On admission, the patient denied symptoms from the respiratory or other systems. On physical examination, he was afebrile, without any remarkable clinical finding except for a tender ulcer 2 cm × 2 cm on the posterior surface of his right 5th finger, which was edematous, being surrounded by a smaller nodule [Figure 1]a, as well as 4–5 tender and fluctuated nodules on the ipsilateral forearm which was not edematous or erythematous [Figure 1]b. There was no axillary lymphadenopathy or hepatosplenomegaly.
Figure 1: The ulcer on the posterior surface of the 5th finger, having already drained pus and been incised (a), as well as the red nodules along the lymphatic drainage path on the ipsilateral forearm (b). The initial abscess (c) and the nodules on the forearm (d) after 10 days of tigecycline iv.

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Laboratory findings were as follows: Hemoglobulin – 13 mg/dL, white cell count – 9.950/ mm3, platelets – 245.000/mm3, urea, 89 mg/dL, creatine, 2.88 mg/dL, erythrocyte sedimentation rate 97 mm/L, C-reactive protein, 9.97 mg/dL (normal <0.5). Liver function and routine chest radiograph were normal.

Urine, blood and skin cultures, a skin biopsy and aspiration of two nodules were performed. Blood and urine cultures were negative. Gram and the Ziel–Nielsen stains of the aspirate were also negative. While waiting for the skin and aspirate culture results, the patient received empirically i.v. tigecycline and despite the lack of clinical indications, he was subjected to computed tomography scan of the lungs and the brain which were normal. On day 10 of hospitalization cultures grew branching Gram-positive bacteria, identified as Nocardia asteroides. The organism was susceptible to amikacin (≤1 μg/mL), imipenem (<1.5 μg/mL), (TMP/SMX) (≤0.5 Mg/mL), linezolid (≤0.5 μg/mL), and tigecycline (≤0.125 Mg/mL). The cutaneous lesions were already significantly improved [Figure 1]c and [Figure 1]d after 14 days with tigecycline, which had been well tolerated by the patient (he suffered no nausea or vomiting, no abnormality in the liver or pancreatic function tests or prolongation of the activated partial thromboplastin time). The patient discharged from the hospital on TMP/SMX (960 mg × 2/day) for six months. The treatment resulted in full recovery, with no relapse on follow-up.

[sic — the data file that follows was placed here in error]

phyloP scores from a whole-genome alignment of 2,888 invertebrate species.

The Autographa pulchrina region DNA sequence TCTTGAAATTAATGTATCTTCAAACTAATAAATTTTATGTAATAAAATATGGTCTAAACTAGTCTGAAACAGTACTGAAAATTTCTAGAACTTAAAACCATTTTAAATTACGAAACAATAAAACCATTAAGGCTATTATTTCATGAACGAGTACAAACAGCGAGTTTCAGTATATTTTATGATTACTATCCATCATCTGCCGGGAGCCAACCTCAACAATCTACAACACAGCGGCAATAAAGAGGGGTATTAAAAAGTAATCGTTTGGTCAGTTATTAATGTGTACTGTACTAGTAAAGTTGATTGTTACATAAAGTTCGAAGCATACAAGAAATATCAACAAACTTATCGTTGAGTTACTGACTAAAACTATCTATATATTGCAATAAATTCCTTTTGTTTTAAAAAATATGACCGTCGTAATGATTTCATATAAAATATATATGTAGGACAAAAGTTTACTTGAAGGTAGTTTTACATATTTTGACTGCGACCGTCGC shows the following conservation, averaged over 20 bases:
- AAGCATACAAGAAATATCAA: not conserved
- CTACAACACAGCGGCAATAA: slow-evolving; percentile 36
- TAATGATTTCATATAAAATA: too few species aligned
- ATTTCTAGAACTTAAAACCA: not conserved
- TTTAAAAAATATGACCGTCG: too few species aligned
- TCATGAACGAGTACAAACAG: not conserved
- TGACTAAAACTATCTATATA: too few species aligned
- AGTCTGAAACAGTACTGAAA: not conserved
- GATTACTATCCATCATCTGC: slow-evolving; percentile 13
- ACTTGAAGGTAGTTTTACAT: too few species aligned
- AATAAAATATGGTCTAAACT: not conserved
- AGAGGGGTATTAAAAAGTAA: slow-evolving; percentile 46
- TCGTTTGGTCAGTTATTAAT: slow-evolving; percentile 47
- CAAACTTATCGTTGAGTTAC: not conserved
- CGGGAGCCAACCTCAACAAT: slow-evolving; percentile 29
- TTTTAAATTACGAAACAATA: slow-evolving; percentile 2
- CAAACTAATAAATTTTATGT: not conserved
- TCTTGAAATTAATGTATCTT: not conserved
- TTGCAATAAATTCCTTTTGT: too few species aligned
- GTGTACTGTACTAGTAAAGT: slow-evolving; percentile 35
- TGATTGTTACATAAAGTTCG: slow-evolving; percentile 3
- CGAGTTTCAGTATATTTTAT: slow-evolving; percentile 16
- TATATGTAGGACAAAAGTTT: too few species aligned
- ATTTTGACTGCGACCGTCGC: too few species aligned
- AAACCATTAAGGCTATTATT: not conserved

Discussion Top


Cutaneous nocardiosis may represent either primary cutaneous infection or disseminated infection with skin involvement. There are two acute forms of the primary cutaneous disease, the superficial skin infection and the lymphocutaneous infection or nodular lymphangitis.[2] The latter is characterized by inflammatory nodules along the lymphatics draining a primary skin infection, which was the clinical presentation of the present patient.

Primary cutaneous infection is usually caused by N. braziliensis (less commonly N. asteroides) and generally occurs in immunocompetent hosts following a local trauma. In immunocompromised patients, the infection is usually disseminated and N. asteroides is the species most commonly identified.[6],[7] Our patient, although immunocompromised, suffered from primary cutaneous infection, caused by N. asteroides.

Most cases of nodular lymphangitis result from infections with five microbial pathogens: sporothrix scheckii, atypical mycobacteria, N. braziliensis, Francisella tularensis, and leishmania.[8] Common bacteria such as group A streptococci or Staphylococci aureus may be included in the differential[8] but the fact that our patient had already received clindamycin without response, made these bacteria as cause of the primary disease, a remote possibility. However, the patient was immunocompromised and although, the clinical presentation of his disease was subacute and indolent permitting us to wait for the cultures’ results, the fact that he had been subjected to surgical interventions, made secondary infection by common bacteria possible, leading us to initiate tigecycline.

Nocardia requires a minimum of 72 h to become evident in the culture, but colonies may take up to 14 days to appear, as in the present case, offering us the opportunity to realize that Nocardia nodular lymphangitis corresponded well to treatment with tigecycline.